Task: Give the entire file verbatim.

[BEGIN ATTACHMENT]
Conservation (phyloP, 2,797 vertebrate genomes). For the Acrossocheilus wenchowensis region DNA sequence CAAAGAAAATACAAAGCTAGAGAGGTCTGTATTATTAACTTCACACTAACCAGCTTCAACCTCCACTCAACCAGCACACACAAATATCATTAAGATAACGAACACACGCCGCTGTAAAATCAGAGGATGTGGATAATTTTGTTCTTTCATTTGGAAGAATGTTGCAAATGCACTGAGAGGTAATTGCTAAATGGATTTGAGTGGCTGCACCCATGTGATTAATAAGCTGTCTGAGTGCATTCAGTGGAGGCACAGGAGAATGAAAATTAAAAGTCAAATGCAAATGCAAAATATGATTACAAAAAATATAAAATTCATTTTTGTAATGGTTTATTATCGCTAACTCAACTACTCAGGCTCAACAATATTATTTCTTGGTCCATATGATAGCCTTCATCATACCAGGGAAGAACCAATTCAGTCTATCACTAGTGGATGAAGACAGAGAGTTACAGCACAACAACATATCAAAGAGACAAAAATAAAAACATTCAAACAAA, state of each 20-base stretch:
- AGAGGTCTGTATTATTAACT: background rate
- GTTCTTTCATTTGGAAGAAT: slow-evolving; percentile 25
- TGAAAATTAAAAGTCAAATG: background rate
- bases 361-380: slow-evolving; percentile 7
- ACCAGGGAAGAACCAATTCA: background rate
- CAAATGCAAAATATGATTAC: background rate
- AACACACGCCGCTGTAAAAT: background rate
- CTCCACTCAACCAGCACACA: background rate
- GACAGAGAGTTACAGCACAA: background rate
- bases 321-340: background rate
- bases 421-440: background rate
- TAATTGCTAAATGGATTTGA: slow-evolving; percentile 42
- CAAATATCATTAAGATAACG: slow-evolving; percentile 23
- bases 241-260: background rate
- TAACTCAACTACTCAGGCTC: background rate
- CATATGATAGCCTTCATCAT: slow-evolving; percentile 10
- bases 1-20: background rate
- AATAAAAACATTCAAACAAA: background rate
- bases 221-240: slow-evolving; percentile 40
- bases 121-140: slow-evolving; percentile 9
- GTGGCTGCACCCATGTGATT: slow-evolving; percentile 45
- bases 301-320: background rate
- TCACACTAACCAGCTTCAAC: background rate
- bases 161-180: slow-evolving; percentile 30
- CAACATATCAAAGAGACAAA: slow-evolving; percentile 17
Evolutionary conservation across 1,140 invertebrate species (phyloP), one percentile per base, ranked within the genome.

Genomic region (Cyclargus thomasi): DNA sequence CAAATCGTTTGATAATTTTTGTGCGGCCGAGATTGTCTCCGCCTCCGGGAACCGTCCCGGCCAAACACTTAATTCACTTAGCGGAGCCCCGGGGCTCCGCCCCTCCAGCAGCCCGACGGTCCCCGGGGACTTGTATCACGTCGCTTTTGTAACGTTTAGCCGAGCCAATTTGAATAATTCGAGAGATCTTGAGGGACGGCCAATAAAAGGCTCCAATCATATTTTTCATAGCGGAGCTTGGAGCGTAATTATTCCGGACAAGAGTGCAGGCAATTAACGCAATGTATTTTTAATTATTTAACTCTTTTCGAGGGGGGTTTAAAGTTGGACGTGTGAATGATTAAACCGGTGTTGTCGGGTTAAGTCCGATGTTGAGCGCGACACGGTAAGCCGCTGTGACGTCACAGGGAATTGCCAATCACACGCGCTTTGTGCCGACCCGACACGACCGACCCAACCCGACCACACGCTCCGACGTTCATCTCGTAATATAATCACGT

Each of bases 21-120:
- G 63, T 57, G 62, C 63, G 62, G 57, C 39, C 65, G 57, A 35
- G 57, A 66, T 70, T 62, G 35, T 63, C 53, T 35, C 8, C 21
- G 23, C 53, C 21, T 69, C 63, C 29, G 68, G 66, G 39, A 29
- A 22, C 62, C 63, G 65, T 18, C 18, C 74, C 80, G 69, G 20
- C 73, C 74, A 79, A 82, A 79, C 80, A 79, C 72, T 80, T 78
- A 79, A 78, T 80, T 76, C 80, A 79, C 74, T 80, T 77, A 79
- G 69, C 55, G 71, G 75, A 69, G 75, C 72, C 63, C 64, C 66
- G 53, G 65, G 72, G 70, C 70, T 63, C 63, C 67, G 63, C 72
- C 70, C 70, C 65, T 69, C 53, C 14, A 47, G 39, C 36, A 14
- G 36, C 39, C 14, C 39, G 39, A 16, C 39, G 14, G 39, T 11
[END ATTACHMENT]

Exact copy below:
Conservation (phyloP, 2,797 vertebrate genomes). For the Acrossocheilus wenchowensis region DNA sequence CAAAGAAAATACAAAGCTAGAGAGGTCTGTATTATTAACTTCACACTAACCAGCTTCAACCTCCACTCAACCAGCACACACAAATATCATTAAGATAACGAACACACGCCGCTGTAAAATCAGAGGATGTGGATAATTTTGTTCTTTCATTTGGAAGAATGTTGCAAATGCACTGAGAGGTAATTGCTAAATGGATTTGAGTGGCTGCACCCATGTGATTAATAAGCTGTCTGAGTGCATTCAGTGGAGGCACAGGAGAATGAAAATTAAAAGTCAAATGCAAATGCAAAATATGATTACAAAAAATATAAAATTCATTTTTGTAATGGTTTATTATCGCTAACTCAACTACTCAGGCTCAACAATATTATTTCTTGGTCCATATGATAGCCTTCATCATACCAGGGAAGAACCAATTCAGTCTATCACTAGTGGATGAAGACAGAGAGTTACAGCACAACAACATATCAAAGAGACAAAAATAAAAACATTCAAACAAA, state of each 20-base stretch:
- AGAGGTCTGTATTATTAACT: background rate
- GTTCTTTCATTTGGAAGAAT: slow-evolving; percentile 25
- TGAAAATTAAAAGTCAAATG: background rate
- bases 361-380: slow-evolving; percentile 7
- ACCAGGGAAGAACCAATTCA: background rate
- CAAATGCAAAATATGATTAC: background rate
- AACACACGCCGCTGTAAAAT: background rate
- CTCCACTCAACCAGCACACA: background rate
- GACAGAGAGTTACAGCACAA: background rate
- bases 321-340: background rate
- bases 421-440: background rate
- TAATTGCTAAATGGATTTGA: slow-evolving; percentile 42
- CAAATATCATTAAGATAACG: slow-evolving; percentile 23
- bases 241-260: background rate
- TAACTCAACTACTCAGGCTC: background rate
- CATATGATAGCCTTCATCAT: slow-evolving; percentile 10
- bases 1-20: background rate
- AATAAAAACATTCAAACAAA: background rate
- bases 221-240: slow-evolving; percentile 40
- bases 121-140: slow-evolving; percentile 9
- GTGGCTGCACCCATGTGATT: slow-evolving; percentile 45
- bases 301-320: background rate
- TCACACTAACCAGCTTCAAC: background rate
- bases 161-180: slow-evolving; percentile 30
- CAACATATCAAAGAGACAAA: slow-evolving; percentile 17
Evolutionary conservation across 1,140 invertebrate species (phyloP), one percentile per base, ranked within the genome.

Genomic region (Cyclargus thomasi): DNA sequence CAAATCGTTTGATAATTTTTGTGCGGCCGAGATTGTCTCCGCCTCCGGGAACCGTCCCGGCCAAACACTTAATTCACTTAGCGGAGCCCCGGGGCTCCGCCCCTCCAGCAGCCCGACGGTCCCCGGGGACTTGTATCACGTCGCTTTTGTAACGTTTAGCCGAGCCAATTTGAATAATTCGAGAGATCTTGAGGGACGGCCAATAAAAGGCTCCAATCATATTTTTCATAGCGGAGCTTGGAGCGTAATTATTCCGGACAAGAGTGCAGGCAATTAACGCAATGTATTTTTAATTATTTAACTCTTTTCGAGGGGGGTTTAAAGTTGGACGTGTGAATGATTAAACCGGTGTTGTCGGGTTAAGTCCGATGTTGAGCGCGACACGGTAAGCCGCTGTGACGTCACAGGGAATTGCCAATCACACGCGCTTTGTGCCGACCCGACACGACCGACCCAACCCGACCACACGCTCCGACGTTCATCTCGTAATATAATCACGT

Each of bases 21-120:
- G 63, T 57, G 62, C 63, G 62, G 57, C 39, C 65, G 57, A 35
- G 57, A 66, T 70, T 62, G 35, T 63, C 53, T 35, C 8, C 21
- G 23, C 53, C 21, T 69, C 63, C 29, G 68, G 66, G 39, A 29
- A 22, C 62, C 63, G 65, T 18, C 18, C 74, C 80, G 69, G 20
- C 73, C 74, A 79, A 82, A 79, C 80, A 79, C 72, T 80, T 78
- A 79, A 78, T 80, T 76, C 80, A 79, C 74, T 80, T 77, A 79
- G 69, C 55, G 71, G 75, A 69, G 75, C 72, C 63, C 64, C 66
- G 53, G 65, G 72, G 70, C 70, T 63, C 63, C 67, G 63, C 72
- C 70, C 70, C 65, T 69, C 53, C 14, A 47, G 39, C 36, A 14
- G 36, C 39, C 14, C 39, G 39, A 16, C 39, G 14, G 39, T 11